Can I Stop My Divorce in New Jersey?

It’s not unusual to have doubts after you’ve made a big, life-changing decision—especially about going through with a divorce. Perhaps you and your spouse have talked things over and both of you are feeling differently now than when you originally filed for divorce and wish to try to work things out.

Signs of Parental Alienation

Even when spouses are unable to resolve their differences and wind up getting a divorce, most want their children to have a healthy and loving relationships with each parent. So do the courts, since that is what is considered to be in the best interest of the child. Unfortunately, when a divorce is especially acrimonious or there are factors which create extreme tension, children may become pawns in a game of “getting back” at the other parent.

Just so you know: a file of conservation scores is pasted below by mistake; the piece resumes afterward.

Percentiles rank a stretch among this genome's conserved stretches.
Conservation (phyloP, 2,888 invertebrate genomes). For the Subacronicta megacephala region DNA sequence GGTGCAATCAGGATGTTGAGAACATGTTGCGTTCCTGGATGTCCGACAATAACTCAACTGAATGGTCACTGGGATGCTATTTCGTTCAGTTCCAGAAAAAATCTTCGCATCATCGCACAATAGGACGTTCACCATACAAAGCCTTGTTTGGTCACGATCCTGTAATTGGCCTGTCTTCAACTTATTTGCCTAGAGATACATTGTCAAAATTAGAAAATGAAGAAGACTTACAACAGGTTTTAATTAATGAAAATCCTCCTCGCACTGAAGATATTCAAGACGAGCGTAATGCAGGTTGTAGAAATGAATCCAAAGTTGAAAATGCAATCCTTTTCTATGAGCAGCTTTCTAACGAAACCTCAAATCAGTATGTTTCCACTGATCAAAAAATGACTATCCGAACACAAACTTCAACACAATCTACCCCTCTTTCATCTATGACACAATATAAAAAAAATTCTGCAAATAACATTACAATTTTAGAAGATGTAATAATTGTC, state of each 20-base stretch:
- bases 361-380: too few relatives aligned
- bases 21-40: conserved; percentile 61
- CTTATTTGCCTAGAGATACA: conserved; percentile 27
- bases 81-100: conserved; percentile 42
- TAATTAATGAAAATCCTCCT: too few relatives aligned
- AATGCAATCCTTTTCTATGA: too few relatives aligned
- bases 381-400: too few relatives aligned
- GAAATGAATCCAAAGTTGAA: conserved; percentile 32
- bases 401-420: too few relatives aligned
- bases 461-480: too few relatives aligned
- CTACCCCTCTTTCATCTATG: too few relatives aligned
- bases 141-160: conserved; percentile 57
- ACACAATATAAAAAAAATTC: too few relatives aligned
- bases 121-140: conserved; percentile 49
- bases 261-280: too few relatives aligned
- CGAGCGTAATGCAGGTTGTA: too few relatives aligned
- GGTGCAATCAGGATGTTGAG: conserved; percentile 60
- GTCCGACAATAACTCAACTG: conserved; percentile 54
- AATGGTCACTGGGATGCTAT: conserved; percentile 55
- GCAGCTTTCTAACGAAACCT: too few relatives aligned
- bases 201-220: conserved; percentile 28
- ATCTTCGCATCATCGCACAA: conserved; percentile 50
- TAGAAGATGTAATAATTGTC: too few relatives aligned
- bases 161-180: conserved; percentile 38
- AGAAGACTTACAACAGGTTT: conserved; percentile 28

What Happens to a Parent who Violates a Parenting Plan?

Divorce is tough on children. One way the courts have to help mitigate the difficult transitions that they face when their parents split up is the development of a parenting plan. This plan is designed to protect children from conflicts between their parents by setting up a schedule of the time the child will spend with each parent.

Penalties for Hiding Assets During Divorce in New Jersey

In some marriages, one spouse may take care of all the finances. The other spouse may be unaware of all the assets and liabilities they have. That’s okay as long as the relationship is strong and happy. But, when things are not going well and divorce proceedings are initiated, it’s critical that both spouses understand their finances.